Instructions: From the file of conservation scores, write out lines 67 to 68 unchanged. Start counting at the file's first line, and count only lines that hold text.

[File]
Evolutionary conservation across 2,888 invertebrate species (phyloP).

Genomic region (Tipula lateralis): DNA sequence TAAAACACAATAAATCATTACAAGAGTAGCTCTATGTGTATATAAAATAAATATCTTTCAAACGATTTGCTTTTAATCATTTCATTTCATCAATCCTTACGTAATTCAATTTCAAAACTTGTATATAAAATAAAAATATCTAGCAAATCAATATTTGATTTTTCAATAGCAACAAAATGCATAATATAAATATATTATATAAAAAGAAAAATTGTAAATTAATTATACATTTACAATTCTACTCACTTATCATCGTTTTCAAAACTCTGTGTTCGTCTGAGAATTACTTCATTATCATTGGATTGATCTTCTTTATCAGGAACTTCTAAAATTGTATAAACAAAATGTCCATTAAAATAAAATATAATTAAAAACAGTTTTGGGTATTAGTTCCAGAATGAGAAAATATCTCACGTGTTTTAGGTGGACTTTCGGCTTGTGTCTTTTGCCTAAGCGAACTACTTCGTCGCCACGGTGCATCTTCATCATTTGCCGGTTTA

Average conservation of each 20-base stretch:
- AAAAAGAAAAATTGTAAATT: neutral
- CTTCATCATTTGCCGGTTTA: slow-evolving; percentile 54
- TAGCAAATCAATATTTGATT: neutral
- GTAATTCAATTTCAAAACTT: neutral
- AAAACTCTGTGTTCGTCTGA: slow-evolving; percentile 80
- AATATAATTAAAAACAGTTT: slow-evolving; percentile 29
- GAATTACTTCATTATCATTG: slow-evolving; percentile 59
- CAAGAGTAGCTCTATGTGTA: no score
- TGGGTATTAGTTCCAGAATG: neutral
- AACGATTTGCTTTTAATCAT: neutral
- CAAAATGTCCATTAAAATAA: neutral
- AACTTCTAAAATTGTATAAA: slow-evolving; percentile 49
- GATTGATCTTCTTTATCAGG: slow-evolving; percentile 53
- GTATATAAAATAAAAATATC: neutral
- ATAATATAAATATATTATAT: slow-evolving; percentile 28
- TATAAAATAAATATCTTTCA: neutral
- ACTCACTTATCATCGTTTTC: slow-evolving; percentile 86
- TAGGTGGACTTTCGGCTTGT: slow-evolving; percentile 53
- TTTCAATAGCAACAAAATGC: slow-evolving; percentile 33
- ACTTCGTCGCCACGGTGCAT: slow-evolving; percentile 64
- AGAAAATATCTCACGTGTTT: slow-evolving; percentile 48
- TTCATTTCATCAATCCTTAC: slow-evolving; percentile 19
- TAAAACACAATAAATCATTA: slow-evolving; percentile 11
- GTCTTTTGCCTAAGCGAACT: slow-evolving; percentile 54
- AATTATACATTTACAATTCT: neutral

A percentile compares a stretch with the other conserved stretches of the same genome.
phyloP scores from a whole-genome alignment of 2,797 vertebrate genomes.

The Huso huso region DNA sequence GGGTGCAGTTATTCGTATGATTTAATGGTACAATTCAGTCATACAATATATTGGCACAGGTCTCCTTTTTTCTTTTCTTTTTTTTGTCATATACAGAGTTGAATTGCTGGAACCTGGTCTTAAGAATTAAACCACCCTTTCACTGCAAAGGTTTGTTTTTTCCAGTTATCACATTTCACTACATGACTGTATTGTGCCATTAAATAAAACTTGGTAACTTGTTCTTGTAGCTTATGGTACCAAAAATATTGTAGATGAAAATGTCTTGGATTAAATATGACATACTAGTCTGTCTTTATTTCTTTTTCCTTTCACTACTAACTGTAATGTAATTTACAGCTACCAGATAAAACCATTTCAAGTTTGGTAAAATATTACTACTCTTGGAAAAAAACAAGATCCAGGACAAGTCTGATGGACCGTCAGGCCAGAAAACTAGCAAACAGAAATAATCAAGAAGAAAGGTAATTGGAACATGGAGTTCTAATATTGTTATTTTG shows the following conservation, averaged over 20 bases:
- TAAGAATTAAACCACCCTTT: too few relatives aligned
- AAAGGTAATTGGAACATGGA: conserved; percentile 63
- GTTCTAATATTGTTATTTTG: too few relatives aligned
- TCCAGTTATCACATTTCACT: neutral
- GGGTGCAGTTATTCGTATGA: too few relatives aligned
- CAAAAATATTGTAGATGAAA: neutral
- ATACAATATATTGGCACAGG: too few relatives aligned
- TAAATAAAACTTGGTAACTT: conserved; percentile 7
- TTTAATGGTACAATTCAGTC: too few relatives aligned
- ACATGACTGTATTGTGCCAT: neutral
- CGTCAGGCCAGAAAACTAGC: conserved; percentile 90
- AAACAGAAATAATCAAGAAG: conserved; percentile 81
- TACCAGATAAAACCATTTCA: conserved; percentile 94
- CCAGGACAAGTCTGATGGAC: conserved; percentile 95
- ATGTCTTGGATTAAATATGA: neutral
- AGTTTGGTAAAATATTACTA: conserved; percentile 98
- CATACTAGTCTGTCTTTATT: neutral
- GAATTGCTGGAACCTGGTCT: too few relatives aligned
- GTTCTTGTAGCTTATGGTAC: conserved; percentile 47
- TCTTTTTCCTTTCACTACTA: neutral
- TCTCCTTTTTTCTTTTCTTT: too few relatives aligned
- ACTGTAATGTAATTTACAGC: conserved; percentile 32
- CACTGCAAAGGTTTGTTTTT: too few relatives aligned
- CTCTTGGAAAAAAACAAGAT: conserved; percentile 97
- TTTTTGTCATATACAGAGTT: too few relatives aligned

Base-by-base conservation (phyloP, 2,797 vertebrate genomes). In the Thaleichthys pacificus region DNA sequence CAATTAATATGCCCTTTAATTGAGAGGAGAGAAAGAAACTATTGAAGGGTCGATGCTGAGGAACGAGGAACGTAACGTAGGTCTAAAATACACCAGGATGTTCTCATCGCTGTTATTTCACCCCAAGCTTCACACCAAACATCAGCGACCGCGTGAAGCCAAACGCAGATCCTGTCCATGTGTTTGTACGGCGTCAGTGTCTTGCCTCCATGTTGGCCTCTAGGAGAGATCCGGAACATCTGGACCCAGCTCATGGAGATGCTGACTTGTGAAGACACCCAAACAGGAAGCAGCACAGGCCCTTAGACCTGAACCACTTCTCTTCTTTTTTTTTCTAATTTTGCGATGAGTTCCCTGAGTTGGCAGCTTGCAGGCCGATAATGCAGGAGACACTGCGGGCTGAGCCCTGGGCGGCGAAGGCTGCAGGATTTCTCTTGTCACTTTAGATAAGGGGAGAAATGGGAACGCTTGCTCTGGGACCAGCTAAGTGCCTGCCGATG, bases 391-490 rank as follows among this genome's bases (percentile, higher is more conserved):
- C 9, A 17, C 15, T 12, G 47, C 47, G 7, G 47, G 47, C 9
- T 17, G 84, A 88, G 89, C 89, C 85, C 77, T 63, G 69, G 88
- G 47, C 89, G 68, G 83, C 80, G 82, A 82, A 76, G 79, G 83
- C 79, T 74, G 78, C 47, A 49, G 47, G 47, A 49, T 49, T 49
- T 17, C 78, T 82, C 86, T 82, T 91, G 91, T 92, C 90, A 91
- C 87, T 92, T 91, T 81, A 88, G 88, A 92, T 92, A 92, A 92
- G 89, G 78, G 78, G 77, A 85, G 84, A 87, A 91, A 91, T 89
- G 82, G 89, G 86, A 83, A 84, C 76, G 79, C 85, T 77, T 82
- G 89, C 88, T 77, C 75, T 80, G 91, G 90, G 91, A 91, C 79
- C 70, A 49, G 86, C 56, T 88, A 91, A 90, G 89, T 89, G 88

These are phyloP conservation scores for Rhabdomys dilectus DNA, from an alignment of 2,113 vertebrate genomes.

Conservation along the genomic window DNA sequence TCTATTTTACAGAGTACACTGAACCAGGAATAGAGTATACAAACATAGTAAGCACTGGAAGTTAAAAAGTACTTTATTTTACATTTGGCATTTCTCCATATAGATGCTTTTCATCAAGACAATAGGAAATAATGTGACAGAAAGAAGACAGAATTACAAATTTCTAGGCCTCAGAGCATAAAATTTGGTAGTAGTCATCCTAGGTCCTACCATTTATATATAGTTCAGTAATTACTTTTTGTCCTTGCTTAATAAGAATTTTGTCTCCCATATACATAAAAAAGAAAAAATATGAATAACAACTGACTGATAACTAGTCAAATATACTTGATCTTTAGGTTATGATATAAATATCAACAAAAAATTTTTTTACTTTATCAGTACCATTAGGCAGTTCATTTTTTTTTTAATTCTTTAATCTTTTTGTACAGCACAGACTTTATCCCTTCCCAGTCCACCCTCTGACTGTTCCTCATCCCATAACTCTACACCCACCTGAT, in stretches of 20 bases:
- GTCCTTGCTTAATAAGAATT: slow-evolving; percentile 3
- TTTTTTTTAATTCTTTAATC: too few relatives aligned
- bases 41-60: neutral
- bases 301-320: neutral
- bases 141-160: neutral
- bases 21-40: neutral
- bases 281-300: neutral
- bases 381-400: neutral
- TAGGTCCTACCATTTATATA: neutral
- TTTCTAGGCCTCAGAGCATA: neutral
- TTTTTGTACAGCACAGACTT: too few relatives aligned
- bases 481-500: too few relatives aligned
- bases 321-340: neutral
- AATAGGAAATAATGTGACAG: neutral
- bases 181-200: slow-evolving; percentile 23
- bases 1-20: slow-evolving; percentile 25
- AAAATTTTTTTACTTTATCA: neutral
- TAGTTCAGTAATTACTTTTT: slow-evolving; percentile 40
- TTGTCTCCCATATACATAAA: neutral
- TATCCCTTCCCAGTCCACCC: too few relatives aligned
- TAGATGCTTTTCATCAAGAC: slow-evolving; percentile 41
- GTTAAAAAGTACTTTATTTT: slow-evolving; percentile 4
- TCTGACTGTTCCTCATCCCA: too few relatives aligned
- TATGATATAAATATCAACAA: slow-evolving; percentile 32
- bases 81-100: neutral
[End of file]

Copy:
- C 70, A 49, G 86, C 56, T 88, A 91, A 90, G 89, T 89, G 88

These are phyloP conservation scores for Rhabdomys dilectus DNA, from an alignment of 2,113 vertebrate genomes.